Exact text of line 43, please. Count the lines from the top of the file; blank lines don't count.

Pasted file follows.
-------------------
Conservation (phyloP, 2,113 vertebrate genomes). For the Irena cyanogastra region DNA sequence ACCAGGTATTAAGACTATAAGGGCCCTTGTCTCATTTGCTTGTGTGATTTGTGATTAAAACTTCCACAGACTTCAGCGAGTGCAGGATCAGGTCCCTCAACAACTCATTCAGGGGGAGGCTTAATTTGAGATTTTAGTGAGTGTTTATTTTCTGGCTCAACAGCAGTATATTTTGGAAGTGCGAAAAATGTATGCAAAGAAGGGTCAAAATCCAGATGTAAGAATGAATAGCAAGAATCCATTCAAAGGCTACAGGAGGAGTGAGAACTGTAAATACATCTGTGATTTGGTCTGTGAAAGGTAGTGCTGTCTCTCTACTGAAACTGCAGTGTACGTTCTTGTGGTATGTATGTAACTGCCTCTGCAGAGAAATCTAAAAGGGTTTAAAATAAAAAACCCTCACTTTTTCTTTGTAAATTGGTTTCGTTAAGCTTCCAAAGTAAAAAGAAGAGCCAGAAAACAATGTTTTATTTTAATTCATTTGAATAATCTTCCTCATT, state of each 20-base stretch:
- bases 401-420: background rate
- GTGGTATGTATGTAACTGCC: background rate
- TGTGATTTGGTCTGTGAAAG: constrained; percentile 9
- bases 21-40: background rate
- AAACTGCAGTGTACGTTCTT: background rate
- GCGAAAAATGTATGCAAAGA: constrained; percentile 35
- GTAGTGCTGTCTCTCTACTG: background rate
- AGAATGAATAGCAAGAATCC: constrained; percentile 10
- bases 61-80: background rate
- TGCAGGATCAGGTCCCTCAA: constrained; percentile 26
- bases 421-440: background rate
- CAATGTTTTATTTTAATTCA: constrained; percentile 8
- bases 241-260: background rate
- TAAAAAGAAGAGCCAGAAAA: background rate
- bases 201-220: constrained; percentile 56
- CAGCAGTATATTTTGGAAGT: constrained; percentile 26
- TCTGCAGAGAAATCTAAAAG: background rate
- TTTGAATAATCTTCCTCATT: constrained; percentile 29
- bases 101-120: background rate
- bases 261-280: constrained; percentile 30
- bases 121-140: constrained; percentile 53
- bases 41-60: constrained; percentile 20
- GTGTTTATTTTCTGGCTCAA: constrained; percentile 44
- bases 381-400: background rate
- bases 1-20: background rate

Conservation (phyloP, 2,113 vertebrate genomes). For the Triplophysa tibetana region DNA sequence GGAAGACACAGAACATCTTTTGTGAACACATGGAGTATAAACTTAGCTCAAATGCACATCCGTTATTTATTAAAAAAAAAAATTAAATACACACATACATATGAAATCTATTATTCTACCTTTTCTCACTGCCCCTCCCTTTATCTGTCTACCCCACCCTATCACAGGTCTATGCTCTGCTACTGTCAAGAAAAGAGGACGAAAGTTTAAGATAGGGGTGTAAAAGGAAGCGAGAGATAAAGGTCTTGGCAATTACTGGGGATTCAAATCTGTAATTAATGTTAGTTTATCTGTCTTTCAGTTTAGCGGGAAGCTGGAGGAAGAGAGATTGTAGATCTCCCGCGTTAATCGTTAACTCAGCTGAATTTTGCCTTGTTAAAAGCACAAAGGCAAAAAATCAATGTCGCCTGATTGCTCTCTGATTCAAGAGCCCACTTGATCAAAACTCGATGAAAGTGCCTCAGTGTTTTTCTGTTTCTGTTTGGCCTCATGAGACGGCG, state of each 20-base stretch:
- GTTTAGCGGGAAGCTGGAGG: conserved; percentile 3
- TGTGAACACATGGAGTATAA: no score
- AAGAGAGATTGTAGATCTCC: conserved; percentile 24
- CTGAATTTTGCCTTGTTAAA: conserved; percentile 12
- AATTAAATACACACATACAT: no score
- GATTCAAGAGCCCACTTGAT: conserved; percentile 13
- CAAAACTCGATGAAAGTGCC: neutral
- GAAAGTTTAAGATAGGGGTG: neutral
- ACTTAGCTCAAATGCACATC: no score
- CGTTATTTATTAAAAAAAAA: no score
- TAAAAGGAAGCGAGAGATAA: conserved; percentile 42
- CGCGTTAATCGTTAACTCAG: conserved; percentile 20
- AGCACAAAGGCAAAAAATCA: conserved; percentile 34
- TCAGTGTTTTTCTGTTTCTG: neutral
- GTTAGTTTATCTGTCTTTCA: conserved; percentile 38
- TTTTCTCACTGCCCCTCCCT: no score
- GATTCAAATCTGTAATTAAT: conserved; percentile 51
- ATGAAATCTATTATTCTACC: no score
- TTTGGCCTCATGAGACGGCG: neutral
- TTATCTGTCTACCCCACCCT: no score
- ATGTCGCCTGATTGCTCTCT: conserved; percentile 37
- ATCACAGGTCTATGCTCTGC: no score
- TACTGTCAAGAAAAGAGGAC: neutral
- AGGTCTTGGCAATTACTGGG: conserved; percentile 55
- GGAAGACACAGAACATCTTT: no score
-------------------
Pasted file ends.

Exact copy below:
- TTTTCTCACTGCCCCTCCCT: no score